Inside restored barns, factory buildings and small-town storefronts up and down the Pioneer Valley, visitors on this year’s Asparagus Valley Pottery Trail will find local potters holding demonstrations and selling their functional artwork.

Now in its 13th year, the Pottery Trail is expected to draw hundreds of people to western Massachusetts this weekend, where they can visit nine studios between Florence and Northfield on a free, self-guided driving tour. Thirteen guest potters from throughout New England, and as far away as Virginia, will join the hosts in their studios.

“It’s getting pretty known, pretty big,” said Tom White, the northernmost potter on the trail. “Besides a nice thing for us, it’s a nice regional thing. It brings a lot of business to the (Pioneer) Valley.”

On a recent morning, White and Sam Taylor of Westhampton — one of White’s two guests potters — loaded ceramics into two kilns on White’s property in Northfield. Since Jan. 8, White has made 1,400 pounds of pottery for the trail. Between himself, Taylor and Dan Finnegan — White’s other guest potter, from Virginia — there will be hundreds of new pieces for sale.

“On the trail, the majority of people come because they want to see where we work and how we work,” White said. “There’s a connection to the process as well as the final product.”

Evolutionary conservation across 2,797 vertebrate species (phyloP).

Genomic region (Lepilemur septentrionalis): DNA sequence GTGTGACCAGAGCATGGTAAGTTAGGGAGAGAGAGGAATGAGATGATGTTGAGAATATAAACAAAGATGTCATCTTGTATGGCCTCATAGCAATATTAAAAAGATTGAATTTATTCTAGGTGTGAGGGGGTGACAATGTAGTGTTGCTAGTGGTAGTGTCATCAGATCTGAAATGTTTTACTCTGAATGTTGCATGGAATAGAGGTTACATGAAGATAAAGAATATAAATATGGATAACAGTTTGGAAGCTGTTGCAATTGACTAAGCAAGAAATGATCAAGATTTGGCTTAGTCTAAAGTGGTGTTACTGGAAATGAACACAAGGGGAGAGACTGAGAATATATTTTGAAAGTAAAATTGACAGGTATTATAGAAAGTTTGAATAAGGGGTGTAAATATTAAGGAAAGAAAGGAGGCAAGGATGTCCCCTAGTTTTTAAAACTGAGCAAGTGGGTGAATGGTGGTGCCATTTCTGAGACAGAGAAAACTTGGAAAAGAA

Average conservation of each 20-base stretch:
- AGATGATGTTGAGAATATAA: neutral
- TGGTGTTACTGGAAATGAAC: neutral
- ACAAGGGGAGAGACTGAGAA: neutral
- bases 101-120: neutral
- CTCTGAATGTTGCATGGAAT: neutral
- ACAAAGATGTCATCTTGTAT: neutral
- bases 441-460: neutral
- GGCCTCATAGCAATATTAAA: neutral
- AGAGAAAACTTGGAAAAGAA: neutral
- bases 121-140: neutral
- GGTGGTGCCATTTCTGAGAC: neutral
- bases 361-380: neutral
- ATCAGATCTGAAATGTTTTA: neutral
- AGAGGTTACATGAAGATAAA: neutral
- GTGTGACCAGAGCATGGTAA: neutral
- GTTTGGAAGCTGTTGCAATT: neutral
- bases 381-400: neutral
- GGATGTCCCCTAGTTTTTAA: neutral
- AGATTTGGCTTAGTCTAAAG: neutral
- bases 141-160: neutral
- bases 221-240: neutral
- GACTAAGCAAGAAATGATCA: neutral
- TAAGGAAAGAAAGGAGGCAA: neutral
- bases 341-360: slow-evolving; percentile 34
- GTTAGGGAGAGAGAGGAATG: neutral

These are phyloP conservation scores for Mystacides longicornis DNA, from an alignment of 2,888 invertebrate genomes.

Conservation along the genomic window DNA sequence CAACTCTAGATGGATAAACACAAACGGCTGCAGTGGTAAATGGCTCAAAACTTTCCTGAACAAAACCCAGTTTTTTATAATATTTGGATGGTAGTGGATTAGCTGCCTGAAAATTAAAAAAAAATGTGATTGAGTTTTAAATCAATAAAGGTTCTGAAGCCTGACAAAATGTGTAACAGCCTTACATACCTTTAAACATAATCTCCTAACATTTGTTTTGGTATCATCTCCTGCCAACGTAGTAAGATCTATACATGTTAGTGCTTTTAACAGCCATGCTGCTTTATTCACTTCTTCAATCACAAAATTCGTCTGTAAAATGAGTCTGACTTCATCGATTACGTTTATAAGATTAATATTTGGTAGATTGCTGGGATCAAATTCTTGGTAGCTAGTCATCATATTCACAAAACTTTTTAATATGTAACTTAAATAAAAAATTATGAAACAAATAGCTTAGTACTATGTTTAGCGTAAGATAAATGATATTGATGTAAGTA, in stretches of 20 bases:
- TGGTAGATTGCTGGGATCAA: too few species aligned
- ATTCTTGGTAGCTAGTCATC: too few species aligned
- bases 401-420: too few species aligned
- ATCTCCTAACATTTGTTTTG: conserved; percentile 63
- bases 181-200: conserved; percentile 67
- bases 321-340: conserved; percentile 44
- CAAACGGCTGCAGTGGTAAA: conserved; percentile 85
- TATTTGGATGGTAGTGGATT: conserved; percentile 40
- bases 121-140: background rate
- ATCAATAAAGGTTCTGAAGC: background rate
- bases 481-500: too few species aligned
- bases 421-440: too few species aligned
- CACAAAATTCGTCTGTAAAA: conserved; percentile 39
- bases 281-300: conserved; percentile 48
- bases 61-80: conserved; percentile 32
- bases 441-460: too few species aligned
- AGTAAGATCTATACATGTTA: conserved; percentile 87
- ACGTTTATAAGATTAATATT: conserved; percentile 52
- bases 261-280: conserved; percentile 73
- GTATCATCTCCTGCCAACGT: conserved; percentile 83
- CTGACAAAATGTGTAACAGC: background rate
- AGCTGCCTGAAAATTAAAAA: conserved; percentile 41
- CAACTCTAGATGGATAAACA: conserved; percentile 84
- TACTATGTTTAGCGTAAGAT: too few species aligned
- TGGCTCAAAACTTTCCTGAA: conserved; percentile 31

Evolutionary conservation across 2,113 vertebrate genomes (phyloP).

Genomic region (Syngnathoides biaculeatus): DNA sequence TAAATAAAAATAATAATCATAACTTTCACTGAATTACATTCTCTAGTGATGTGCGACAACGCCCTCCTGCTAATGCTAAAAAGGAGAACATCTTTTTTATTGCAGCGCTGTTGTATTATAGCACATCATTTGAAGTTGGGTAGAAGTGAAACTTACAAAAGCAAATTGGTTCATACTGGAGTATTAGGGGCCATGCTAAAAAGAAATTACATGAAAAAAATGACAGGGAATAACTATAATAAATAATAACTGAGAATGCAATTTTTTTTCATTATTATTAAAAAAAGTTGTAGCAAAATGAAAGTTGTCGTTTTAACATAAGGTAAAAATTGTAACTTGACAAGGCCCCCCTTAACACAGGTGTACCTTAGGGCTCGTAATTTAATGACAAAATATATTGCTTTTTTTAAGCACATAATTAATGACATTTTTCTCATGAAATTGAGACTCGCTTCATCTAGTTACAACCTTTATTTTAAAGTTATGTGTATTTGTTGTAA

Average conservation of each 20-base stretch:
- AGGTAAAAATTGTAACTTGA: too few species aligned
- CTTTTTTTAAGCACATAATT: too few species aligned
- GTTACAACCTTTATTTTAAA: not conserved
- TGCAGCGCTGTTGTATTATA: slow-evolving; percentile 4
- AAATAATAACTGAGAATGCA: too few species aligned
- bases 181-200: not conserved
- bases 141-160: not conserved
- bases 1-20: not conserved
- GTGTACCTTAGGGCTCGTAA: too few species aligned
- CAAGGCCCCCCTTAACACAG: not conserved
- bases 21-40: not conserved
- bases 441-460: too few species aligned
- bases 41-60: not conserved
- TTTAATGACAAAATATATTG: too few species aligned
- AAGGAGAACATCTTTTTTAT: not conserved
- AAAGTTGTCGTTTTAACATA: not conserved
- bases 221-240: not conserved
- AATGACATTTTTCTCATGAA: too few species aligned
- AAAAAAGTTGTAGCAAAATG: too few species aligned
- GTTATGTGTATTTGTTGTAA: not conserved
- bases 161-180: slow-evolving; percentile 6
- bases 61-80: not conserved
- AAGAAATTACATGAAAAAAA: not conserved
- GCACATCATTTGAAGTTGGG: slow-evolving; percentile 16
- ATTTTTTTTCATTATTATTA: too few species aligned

Several of the studios will offer demonstrations during the weekend, while others, like White, will explain the pottery-making process to visitors — from mud to the finished product. The tour will be open from 10 a.m. to 5 p.m. on Saturday and Sunday and welcomes families and visitors of all ages.

“Your best customer is an educated customer,” White said, adding people appreciate pottery more when they know how it was made.

This year’s tour has inspired two new additions — a barbecue and kiln opening Saturday night at Snow Farm in Williamsburg from 5:30 to 8:30 p.m., and “Pottery Trail Ale,” a special beer from Lefty’s Brewing Co. in Greenfield. White said all the potters on the tour have made beer glasses that will be fired at Snow Farm, a local craft school, on Saturday night. There will also be a pottery demonstration during the party.

Shelburne Falls-based potter Molly Cantor will also open her studio as a stop along the trail, as she has been doing since close to the tour’s beginning.